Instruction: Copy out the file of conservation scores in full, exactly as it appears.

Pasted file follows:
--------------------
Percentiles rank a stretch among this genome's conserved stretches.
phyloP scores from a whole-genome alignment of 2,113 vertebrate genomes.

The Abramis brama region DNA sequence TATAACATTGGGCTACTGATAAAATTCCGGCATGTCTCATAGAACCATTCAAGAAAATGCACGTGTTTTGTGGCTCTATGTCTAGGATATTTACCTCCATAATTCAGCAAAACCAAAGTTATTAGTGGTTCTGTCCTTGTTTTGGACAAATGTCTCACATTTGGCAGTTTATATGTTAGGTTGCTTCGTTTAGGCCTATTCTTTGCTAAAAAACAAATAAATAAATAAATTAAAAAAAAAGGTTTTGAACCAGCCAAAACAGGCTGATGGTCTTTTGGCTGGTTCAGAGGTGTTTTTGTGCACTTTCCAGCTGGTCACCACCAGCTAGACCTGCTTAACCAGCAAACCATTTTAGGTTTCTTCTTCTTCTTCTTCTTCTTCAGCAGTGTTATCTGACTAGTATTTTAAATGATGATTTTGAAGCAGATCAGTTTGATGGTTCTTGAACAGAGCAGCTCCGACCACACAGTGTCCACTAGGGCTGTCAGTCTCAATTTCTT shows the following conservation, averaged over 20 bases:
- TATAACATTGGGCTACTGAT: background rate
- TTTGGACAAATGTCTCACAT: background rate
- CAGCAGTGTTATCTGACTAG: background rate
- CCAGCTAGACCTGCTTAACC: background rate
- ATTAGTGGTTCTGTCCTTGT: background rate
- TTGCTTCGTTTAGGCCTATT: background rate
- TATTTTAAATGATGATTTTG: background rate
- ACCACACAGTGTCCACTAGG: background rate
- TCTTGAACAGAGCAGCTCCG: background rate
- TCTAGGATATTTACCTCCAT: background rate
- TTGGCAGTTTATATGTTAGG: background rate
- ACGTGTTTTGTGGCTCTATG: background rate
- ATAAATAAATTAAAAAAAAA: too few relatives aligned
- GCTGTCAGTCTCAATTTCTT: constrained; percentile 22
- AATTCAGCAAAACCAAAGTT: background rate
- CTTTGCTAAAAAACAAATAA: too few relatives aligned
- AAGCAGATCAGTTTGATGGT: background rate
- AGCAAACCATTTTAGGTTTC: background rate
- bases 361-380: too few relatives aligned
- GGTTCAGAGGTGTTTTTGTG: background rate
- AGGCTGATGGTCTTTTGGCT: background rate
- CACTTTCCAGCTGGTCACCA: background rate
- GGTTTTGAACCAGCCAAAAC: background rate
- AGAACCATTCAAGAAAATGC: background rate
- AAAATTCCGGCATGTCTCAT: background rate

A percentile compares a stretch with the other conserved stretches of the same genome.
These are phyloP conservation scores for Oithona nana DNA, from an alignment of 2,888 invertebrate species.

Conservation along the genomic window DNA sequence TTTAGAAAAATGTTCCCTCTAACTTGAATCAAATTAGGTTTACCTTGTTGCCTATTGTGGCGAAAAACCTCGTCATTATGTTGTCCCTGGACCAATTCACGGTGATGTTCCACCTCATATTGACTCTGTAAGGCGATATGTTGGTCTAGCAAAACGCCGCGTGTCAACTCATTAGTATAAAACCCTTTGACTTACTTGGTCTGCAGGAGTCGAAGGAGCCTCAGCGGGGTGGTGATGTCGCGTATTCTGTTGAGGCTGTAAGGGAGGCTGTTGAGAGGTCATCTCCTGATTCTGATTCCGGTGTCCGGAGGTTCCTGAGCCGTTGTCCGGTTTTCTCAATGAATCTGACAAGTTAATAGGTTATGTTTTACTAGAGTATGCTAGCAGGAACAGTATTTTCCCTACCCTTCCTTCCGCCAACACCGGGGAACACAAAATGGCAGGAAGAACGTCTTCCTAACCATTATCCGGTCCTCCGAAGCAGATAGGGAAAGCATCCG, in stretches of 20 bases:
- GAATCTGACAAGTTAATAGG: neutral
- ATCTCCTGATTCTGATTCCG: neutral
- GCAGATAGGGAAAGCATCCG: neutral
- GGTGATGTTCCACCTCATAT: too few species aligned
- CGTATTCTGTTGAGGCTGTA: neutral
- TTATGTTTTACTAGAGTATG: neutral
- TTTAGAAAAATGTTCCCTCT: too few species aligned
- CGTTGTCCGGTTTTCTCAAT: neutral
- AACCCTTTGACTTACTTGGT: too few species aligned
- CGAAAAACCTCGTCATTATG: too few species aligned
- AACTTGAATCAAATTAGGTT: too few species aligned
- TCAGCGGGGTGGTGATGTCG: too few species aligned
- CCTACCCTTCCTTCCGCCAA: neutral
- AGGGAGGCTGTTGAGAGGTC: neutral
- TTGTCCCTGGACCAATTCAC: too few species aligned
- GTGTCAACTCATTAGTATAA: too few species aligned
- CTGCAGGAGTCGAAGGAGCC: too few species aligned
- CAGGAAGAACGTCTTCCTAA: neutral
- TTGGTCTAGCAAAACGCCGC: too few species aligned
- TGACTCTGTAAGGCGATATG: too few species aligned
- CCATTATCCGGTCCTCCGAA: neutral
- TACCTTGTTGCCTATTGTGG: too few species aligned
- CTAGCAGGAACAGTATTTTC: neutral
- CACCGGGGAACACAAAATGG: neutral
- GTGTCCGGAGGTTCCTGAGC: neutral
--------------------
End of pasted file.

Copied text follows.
Percentiles rank a stretch among this genome's conserved stretches.
phyloP scores from a whole-genome alignment of 2,113 vertebrate genomes.

The Abramis brama region DNA sequence TATAACATTGGGCTACTGATAAAATTCCGGCATGTCTCATAGAACCATTCAAGAAAATGCACGTGTTTTGTGGCTCTATGTCTAGGATATTTACCTCCATAATTCAGCAAAACCAAAGTTATTAGTGGTTCTGTCCTTGTTTTGGACAAATGTCTCACATTTGGCAGTTTATATGTTAGGTTGCTTCGTTTAGGCCTATTCTTTGCTAAAAAACAAATAAATAAATAAATTAAAAAAAAAGGTTTTGAACCAGCCAAAACAGGCTGATGGTCTTTTGGCTGGTTCAGAGGTGTTTTTGTGCACTTTCCAGCTGGTCACCACCAGCTAGACCTGCTTAACCAGCAAACCATTTTAGGTTTCTTCTTCTTCTTCTTCTTCTTCAGCAGTGTTATCTGACTAGTATTTTAAATGATGATTTTGAAGCAGATCAGTTTGATGGTTCTTGAACAGAGCAGCTCCGACCACACAGTGTCCACTAGGGCTGTCAGTCTCAATTTCTT shows the following conservation, averaged over 20 bases:
- TATAACATTGGGCTACTGAT: background rate
- TTTGGACAAATGTCTCACAT: background rate
- CAGCAGTGTTATCTGACTAG: background rate
- CCAGCTAGACCTGCTTAACC: background rate
- ATTAGTGGTTCTGTCCTTGT: background rate
- TTGCTTCGTTTAGGCCTATT: background rate
- TATTTTAAATGATGATTTTG: background rate
- ACCACACAGTGTCCACTAGG: background rate
- TCTTGAACAGAGCAGCTCCG: background rate
- TCTAGGATATTTACCTCCAT: background rate
- TTGGCAGTTTATATGTTAGG: background rate
- ACGTGTTTTGTGGCTCTATG: background rate
- ATAAATAAATTAAAAAAAAA: too few relatives aligned
- GCTGTCAGTCTCAATTTCTT: constrained; percentile 22
- AATTCAGCAAAACCAAAGTT: background rate
- CTTTGCTAAAAAACAAATAA: too few relatives aligned
- AAGCAGATCAGTTTGATGGT: background rate
- AGCAAACCATTTTAGGTTTC: background rate
- bases 361-380: too few relatives aligned
- GGTTCAGAGGTGTTTTTGTG: background rate
- AGGCTGATGGTCTTTTGGCT: background rate
- CACTTTCCAGCTGGTCACCA: background rate
- GGTTTTGAACCAGCCAAAAC: background rate
- AGAACCATTCAAGAAAATGC: background rate
- AAAATTCCGGCATGTCTCAT: background rate

A percentile compares a stretch with the other conserved stretches of the same genome.
These are phyloP conservation scores for Oithona nana DNA, from an alignment of 2,888 invertebrate species.

Conservation along the genomic window DNA sequence TTTAGAAAAATGTTCCCTCTAACTTGAATCAAATTAGGTTTACCTTGTTGCCTATTGTGGCGAAAAACCTCGTCATTATGTTGTCCCTGGACCAATTCACGGTGATGTTCCACCTCATATTGACTCTGTAAGGCGATATGTTGGTCTAGCAAAACGCCGCGTGTCAACTCATTAGTATAAAACCCTTTGACTTACTTGGTCTGCAGGAGTCGAAGGAGCCTCAGCGGGGTGGTGATGTCGCGTATTCTGTTGAGGCTGTAAGGGAGGCTGTTGAGAGGTCATCTCCTGATTCTGATTCCGGTGTCCGGAGGTTCCTGAGCCGTTGTCCGGTTTTCTCAATGAATCTGACAAGTTAATAGGTTATGTTTTACTAGAGTATGCTAGCAGGAACAGTATTTTCCCTACCCTTCCTTCCGCCAACACCGGGGAACACAAAATGGCAGGAAGAACGTCTTCCTAACCATTATCCGGTCCTCCGAAGCAGATAGGGAAAGCATCCG, in stretches of 20 bases:
- GAATCTGACAAGTTAATAGG: neutral
- ATCTCCTGATTCTGATTCCG: neutral
- GCAGATAGGGAAAGCATCCG: neutral
- GGTGATGTTCCACCTCATAT: too few species aligned
- CGTATTCTGTTGAGGCTGTA: neutral
- TTATGTTTTACTAGAGTATG: neutral
- TTTAGAAAAATGTTCCCTCT: too few species aligned
- CGTTGTCCGGTTTTCTCAAT: neutral
- AACCCTTTGACTTACTTGGT: too few species aligned
- CGAAAAACCTCGTCATTATG: too few species aligned
- AACTTGAATCAAATTAGGTT: too few species aligned
- TCAGCGGGGTGGTGATGTCG: too few species aligned
- CCTACCCTTCCTTCCGCCAA: neutral
- AGGGAGGCTGTTGAGAGGTC: neutral
- TTGTCCCTGGACCAATTCAC: too few species aligned
- GTGTCAACTCATTAGTATAA: too few species aligned
- CTGCAGGAGTCGAAGGAGCC: too few species aligned
- CAGGAAGAACGTCTTCCTAA: neutral
- TTGGTCTAGCAAAACGCCGC: too few species aligned
- TGACTCTGTAAGGCGATATG: too few species aligned
- CCATTATCCGGTCCTCCGAA: neutral
- TACCTTGTTGCCTATTGTGG: too few species aligned
- CTAGCAGGAACAGTATTTTC: neutral
- CACCGGGGAACACAAAATGG: neutral
- GTGTCCGGAGGTTCCTGAGC: neutral